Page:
Srinagar: As a part of an ongoing crackdown, the Jammu and Kashmir government on Wednesday dismissed six government employees for their alleged links to militant groups in the region.
The authorities have so far dismissed 17 persons from government services on charges of working against the state. The six sacked in the latest move include two government school teachers, a forest range officer, two constables and a junior assistant in the roads and building (R&B) department.
Their services were terminated under Article 311 of the Constitution of India after a designated committee for scrutinising such cases recommended their removal in, what the government order dated September 22, 2021 said was carried out, in the “interest of the state.”
Liyaqat Ali Kakroo, a resident of Uri area of Baramulla district worked as a teacher in the school education department where he was appointed more than 30 years ago. He was, according to sources, earlier detained under controversial Public Safety Act (PSA). Another school teacher, Abdul Hamid Wani, from South Kashmir’s Bijbehara area has been dismissed for allegedly “harbouring anti-state beliefs” and over alleged links to a banned outfit.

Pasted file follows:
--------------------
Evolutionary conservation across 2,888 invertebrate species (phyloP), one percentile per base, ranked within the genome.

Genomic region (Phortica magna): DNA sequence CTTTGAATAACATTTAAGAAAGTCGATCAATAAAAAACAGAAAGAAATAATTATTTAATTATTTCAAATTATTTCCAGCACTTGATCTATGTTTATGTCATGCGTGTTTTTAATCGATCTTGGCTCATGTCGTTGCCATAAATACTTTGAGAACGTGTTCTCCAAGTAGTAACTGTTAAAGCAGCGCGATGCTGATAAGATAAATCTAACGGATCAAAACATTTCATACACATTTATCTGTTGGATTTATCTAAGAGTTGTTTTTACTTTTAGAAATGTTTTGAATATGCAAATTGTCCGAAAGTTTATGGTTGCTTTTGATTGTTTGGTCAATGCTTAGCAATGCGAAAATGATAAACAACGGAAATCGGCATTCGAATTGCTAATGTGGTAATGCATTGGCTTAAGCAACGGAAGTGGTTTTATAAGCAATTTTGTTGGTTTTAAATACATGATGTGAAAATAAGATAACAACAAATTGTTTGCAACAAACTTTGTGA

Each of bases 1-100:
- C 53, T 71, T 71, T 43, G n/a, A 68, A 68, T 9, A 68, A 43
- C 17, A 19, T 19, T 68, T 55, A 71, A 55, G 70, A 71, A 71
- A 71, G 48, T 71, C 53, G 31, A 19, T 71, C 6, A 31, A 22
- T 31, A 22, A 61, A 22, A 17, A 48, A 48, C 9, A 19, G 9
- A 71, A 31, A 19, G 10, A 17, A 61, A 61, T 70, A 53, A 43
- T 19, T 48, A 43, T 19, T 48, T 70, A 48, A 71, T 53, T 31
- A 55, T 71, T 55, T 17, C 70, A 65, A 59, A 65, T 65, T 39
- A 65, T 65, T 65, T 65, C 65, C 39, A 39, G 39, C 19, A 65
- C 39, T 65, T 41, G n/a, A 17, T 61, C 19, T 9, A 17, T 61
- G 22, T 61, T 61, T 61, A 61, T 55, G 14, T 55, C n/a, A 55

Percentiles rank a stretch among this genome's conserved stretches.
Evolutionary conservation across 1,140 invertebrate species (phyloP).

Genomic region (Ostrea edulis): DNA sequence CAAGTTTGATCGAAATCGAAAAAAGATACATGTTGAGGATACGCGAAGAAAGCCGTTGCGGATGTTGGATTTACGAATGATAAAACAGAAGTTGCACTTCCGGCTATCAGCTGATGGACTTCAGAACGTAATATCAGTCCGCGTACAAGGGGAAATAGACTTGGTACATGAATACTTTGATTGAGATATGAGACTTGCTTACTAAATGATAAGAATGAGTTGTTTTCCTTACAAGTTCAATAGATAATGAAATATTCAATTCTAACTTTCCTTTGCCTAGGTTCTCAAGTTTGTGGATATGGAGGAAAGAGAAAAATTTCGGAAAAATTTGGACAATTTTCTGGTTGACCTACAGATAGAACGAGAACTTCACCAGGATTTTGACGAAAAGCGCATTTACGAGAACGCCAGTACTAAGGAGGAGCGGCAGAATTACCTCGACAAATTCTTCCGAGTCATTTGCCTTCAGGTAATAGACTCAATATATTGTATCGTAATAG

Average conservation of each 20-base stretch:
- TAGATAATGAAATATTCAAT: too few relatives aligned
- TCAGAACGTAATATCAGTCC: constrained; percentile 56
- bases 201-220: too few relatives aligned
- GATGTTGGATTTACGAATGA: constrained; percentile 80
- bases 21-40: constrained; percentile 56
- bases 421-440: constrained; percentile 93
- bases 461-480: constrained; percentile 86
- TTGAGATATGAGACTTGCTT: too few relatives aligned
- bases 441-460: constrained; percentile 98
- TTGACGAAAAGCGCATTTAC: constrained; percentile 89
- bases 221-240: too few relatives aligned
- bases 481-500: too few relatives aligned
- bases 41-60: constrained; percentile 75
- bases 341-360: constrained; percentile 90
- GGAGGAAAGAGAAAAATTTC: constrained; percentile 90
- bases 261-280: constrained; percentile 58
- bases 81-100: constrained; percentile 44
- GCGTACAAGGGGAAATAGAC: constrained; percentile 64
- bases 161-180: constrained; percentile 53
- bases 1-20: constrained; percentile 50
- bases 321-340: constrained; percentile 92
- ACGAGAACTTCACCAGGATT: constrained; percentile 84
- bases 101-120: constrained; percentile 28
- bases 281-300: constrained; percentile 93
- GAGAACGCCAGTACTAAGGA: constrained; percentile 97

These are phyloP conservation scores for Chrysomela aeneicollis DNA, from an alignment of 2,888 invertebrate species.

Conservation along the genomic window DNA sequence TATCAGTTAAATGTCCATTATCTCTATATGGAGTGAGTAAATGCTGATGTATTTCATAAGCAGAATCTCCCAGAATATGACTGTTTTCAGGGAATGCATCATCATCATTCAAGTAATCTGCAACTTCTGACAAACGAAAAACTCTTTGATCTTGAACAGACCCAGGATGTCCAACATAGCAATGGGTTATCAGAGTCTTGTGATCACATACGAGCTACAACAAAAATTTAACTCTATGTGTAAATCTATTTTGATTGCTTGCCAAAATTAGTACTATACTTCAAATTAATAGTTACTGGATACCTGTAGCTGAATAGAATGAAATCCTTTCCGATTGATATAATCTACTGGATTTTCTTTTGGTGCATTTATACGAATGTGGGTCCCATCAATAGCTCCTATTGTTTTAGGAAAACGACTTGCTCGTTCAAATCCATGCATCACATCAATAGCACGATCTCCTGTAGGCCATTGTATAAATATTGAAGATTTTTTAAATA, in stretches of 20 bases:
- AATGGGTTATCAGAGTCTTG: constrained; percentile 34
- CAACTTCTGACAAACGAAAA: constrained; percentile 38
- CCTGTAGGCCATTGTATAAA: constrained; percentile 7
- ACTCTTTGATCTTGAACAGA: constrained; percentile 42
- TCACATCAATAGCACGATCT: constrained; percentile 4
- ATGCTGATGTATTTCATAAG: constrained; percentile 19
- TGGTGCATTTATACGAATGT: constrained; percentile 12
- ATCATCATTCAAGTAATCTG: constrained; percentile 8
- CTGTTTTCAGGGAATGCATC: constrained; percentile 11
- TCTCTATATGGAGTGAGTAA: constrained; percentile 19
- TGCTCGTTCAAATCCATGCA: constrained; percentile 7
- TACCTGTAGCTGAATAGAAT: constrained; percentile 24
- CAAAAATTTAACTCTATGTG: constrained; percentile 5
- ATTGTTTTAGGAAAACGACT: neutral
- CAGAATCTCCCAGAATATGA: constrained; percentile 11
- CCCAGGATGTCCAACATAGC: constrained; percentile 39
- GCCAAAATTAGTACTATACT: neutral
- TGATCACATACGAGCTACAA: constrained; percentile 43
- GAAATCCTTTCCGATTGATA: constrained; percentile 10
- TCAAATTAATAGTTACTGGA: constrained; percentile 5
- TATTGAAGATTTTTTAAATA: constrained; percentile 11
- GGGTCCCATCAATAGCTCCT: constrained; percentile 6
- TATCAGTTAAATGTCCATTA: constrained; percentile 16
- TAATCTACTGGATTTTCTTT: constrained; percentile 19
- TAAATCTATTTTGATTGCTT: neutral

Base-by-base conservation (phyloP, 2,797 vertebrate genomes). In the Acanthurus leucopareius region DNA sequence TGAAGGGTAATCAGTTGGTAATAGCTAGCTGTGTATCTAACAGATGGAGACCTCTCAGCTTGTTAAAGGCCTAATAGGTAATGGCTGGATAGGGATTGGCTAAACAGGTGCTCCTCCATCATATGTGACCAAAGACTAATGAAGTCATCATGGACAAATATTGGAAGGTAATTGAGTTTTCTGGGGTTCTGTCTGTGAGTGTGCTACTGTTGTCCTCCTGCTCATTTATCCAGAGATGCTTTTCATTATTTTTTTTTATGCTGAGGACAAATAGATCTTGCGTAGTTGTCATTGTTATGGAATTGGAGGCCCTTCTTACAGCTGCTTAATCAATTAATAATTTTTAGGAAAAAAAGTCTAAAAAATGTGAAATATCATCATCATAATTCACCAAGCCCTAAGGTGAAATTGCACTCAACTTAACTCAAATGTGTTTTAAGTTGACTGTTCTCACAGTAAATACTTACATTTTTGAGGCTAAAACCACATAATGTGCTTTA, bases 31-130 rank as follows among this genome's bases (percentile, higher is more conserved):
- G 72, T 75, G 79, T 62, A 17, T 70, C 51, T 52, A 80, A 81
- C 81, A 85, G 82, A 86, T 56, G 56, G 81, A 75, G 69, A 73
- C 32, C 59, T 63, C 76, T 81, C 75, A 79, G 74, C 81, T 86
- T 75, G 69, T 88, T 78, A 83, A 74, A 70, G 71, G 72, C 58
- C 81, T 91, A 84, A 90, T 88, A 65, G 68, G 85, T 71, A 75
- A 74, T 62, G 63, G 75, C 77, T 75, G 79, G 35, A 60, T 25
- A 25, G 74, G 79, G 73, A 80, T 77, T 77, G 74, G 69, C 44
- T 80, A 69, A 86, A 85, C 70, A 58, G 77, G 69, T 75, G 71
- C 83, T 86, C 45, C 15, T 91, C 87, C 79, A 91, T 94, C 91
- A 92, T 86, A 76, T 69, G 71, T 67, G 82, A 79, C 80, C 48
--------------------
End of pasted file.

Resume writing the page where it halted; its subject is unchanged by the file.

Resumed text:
The constables dismissed include Jaffer Hussain Butt, a resident of Kishtwar, and Showkat Ahmad Khan, a resident of Budgam, both involved in allegedly aiding a militant group. Another resident of Chenab Valley’s Kishtwar region, an employee of the R&B department, has also been accused of providing support to militants.
A resident of Poonch district, Tariq Mehmood, who worked as a range officer for the forest department has been dismissed on similar charges related to allegedly providing overground support to militants.
The first spate of dismissals were carried out within a month after the authorities led by Lieutenant Governor Manoj Sinha announced the formation of a Special Task Force (STF) in April 2021 to crackdown on government employees suspected of being involved in ‘anti-state’ activities.
In July, the Union Territory government sacked 11 employees, which included two sons of Pakistan- based Hizbul Mujahideen chief Syed Salahuddin – also head of the United Jehad Council (UJC) – for their alleged involvement in hawala transactions.
The dismissal of employees is being seen by many, including the political leadership of Kashmir, as a part of a ‘bigger crackdown’ against people, especially after the abrogation of Article 370, to muzzle dissent. Many termed the government’s actions against employees as “arbitrary”. The UT government, seen ruling with an “iron fist”, has in the past weeks introduced various tougher rules against government employees triggering fear and uncertainty among them.